Cooking Terms Explained
Did you know that there are entire books dedicated to defining and explaining culinary terms? With that many fancy words out there, restaurant menus can become so confusing that it can be difficult to understand exactly what you’re you’re going to receive. We went out and scoured the menus of local Richmond hot spots in search of commonly used, but minimally understood cooking terms. These explanations will have you ordering with confidence at your favorite restaurants in no time:
Aioli (Ey-oh-lee) : When it comes down to it, aioli is just freshly prepared mayonnaise with garlic. This sauce is often served alongside seafood or fried food for dipping, or used as a delicious spread on sandwiches. Flavored aiolis have become extremely popular, and at Groovin’ we make a few tasty variations, including blue cheese aioli, basil aioli, and chipotle aioli.
Charcuterie (Char-COO-ter-E): This is the French word for prepared meat products, and different types include sausage, pâté, bacon, ham, and confit. It was initially created through necessity as a means of preservation, but these days charcuterie is served for its delicious flavor which is developed through the preservation process.
Clarified butter: Clarified butter is butter void of any water or milk solids. It is translucent, golden-yellow in color, and absolutely delicious. In recipes where food is cooked at a high heat or for longer periods of time, clarified butter is much better than normal butter because it burns less easily.
Coulis (Coo-lee): Derived from the latin word meaning “to strain,” a coulis is a thick sauce made from strained fruit or vegetable puree. While vegetable coulis is often used as a base for sauces or stews, fruit coulis is often served as an accompaniment to dessert, as in Groovin’s chocolate ganache tortes; the richness from the molten chocolate center is perfectly complemented by a sweet, tart raspberry coulis.
Croquettes (Cro-kets): Basically anything coated in egg, breadcrumbs, and deep fried can be referred to as a croquette. Traditionally, croquettes have a potato base and are round in shape, and various meats and cheeses are added for flavor. Modern variations, however, are now made utilizing all kinds of unique ingredients. At Groovin’, for instance, we make smoked chicken and pork belly croquettes, and serve them with spiced apple maple broth and apple blossom. They’re fabulous for fall!
Emulsion (Em-ul-shun): An emulsion is a blended mixture of two substances that wouldn’t naturally blend together, like oil and vinegar. They can be temporary, meaning that they can come together and separate, or permanent, where they stay a homogenous, blended sauce. Balsamic vinaigrette is a temporary emulsion since it separates after just a few minutes, whereas hollandaise sauce is a permanent emulsion since it stays blended without repeated prompting.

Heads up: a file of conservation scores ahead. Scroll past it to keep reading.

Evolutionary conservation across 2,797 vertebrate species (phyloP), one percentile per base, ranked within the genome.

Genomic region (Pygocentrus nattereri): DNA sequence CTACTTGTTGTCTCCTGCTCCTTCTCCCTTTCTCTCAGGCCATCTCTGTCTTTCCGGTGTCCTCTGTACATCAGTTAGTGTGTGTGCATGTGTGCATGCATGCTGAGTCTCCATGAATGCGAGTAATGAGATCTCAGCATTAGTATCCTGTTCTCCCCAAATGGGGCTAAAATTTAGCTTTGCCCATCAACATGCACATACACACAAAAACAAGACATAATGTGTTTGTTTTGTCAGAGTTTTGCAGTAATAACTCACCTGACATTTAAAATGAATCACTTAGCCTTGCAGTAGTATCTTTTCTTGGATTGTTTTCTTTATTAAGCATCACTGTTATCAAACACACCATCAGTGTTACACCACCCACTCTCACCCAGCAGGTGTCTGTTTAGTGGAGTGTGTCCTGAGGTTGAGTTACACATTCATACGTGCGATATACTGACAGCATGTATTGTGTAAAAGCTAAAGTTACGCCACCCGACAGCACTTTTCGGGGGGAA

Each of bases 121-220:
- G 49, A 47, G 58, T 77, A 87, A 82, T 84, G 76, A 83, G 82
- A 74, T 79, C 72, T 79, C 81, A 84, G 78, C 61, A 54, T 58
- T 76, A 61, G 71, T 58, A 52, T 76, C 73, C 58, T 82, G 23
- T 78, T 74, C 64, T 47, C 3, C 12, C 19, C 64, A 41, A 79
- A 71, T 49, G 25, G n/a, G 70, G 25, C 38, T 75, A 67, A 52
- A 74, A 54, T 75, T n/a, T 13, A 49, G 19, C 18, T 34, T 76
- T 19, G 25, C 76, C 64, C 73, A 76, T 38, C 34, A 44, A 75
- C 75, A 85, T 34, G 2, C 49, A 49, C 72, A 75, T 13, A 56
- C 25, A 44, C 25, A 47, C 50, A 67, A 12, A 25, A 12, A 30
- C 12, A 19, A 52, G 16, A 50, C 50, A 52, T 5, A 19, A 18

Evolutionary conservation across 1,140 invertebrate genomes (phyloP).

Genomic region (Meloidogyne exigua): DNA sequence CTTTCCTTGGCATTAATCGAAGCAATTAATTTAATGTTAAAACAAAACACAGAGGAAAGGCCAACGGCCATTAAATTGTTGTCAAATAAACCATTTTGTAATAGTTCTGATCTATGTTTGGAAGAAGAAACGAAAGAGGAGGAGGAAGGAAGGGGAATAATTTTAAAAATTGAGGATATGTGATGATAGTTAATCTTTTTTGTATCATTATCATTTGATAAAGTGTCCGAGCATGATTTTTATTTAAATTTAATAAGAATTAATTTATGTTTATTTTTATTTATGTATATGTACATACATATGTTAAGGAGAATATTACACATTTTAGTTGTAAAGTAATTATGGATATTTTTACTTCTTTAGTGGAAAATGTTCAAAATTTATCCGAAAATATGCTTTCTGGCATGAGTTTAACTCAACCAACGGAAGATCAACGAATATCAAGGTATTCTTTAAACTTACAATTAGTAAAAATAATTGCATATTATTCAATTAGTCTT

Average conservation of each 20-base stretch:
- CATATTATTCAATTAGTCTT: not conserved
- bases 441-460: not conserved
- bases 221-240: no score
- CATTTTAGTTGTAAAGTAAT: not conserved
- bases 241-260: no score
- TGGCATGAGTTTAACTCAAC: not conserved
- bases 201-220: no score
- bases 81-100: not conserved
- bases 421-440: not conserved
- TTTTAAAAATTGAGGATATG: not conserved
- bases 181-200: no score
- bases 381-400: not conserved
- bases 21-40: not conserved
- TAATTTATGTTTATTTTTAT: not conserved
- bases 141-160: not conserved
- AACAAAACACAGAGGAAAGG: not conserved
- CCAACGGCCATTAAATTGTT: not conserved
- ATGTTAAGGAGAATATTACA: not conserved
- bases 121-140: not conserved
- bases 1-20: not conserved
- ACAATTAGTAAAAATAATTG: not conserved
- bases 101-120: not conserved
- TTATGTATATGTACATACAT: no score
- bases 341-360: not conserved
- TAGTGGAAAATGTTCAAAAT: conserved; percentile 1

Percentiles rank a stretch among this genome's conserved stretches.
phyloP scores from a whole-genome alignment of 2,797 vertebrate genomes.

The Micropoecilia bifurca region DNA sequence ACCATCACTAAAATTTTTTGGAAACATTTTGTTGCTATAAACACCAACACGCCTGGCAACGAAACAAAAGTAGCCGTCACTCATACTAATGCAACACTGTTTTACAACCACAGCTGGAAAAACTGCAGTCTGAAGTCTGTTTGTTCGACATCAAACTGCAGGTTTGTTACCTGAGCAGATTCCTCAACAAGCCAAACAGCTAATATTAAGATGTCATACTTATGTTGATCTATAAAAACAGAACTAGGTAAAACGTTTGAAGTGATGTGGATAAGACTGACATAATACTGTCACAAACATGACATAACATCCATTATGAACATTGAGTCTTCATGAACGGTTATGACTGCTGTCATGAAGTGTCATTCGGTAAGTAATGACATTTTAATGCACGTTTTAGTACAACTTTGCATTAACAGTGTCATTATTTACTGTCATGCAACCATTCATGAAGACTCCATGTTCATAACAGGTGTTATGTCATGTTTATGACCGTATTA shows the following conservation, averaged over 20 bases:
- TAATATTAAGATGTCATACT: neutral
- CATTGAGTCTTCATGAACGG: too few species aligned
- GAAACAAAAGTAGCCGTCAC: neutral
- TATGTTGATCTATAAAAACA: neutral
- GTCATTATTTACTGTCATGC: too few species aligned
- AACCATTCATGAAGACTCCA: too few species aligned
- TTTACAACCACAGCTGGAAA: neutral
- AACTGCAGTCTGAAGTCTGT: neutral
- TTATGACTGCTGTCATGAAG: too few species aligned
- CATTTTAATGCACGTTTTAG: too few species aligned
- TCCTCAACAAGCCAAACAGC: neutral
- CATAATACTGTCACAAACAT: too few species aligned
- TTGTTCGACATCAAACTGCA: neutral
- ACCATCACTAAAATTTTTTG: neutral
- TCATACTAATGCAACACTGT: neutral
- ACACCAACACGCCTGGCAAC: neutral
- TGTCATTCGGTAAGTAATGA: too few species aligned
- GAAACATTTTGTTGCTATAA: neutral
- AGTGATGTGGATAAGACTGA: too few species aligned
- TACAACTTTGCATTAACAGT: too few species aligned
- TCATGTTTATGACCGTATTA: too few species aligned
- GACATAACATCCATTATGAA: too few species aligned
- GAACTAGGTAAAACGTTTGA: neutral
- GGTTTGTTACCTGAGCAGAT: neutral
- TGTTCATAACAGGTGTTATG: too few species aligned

Foie Gras (Fwa-grah): Praised by foodies and fancy chefs near and far, foie gras is simply the liver of fattened ducks or geese. This rich, buttery delicacy is most commonly seen canned, and it is normally served cold in pâté form as an appetizer. However, it is also delicious served fresh, pan seared, and smoking hot from the pan.
Ganache (Gah-nash): Used for filling, frosting, or as a sauce for desserts, this smooth, rich mixture of chocolate and cream is a third course staple. It is made by pouring warm cream over chopped chocolate, and for additional flavor, different extracts or liquors can be added. By varying the the ratio of chocolate to cream, chefs can achieve their desired consistency, but whether it’s made to be super thick as icing on a cake, or thin to use as a decorative sauce, it is incredibly delicious.
Gelée (Zhuh-lay) : As the name implies, a gelée is simply the French term for jelly, and it is typically made using fruit and gelatin. However, the thickness of gelées can vary, with some being the consistency of American jelly or jam, and more modern takes resembling jello or even gummy candy.
Pâté (Pat-ay): A pâté is a combination of cooked meat and various flavorings blended into a spreadable paste. It can be pureed to be smooth as butter, or chopped less finely and served on the chunkier side. Chicken liver is the most popular base, but all kinds of variations exist, including smoked salmon pâté, bacon pâté, and even pâté made using vegetables.
Sous vide (Soo-veed): This is a progressive cooking method where food is sealed in an airtight plastic bag, then cooked at low heat in a temperature regulated water bath. The intent is to cook the item at the temperature in which it will be served, typically between 130 and 140 degrees Fahrenheit. This ensures that the food cooks evenly, so it normally takes hours, and even days in some cases, to prepare. As an example, where a medium rare grilled steak is browned on the outside with a pink interior, a medium rare steak cooked sous vide would be an even medium pink all around.
Velouté (Vel-OO-tay): This fancy sounding French sauce is actually quite simple. It is basically a creamy white sauce, made using flour, butter, and stock. Normally, it serves as the foundation for more flavorful components to be added, such as lemon, white wine, tomato, or shallots, but all types of ingredients can be added to give it pizzazz. The lemon butter sauce on Groovin’s lemon butter chicken starts as a velouté, with lemon and a blend of fresh herbs added to create flavor.
Now, go out there with your head held high, your pronunciation on point, and order your next upscale meal with confidence and certainty.
Is there a term that you’re dying to have clarified that we didn’t include? Shoot us an email at firstname.lastname@example.org and we’ll gladly give you an explanation.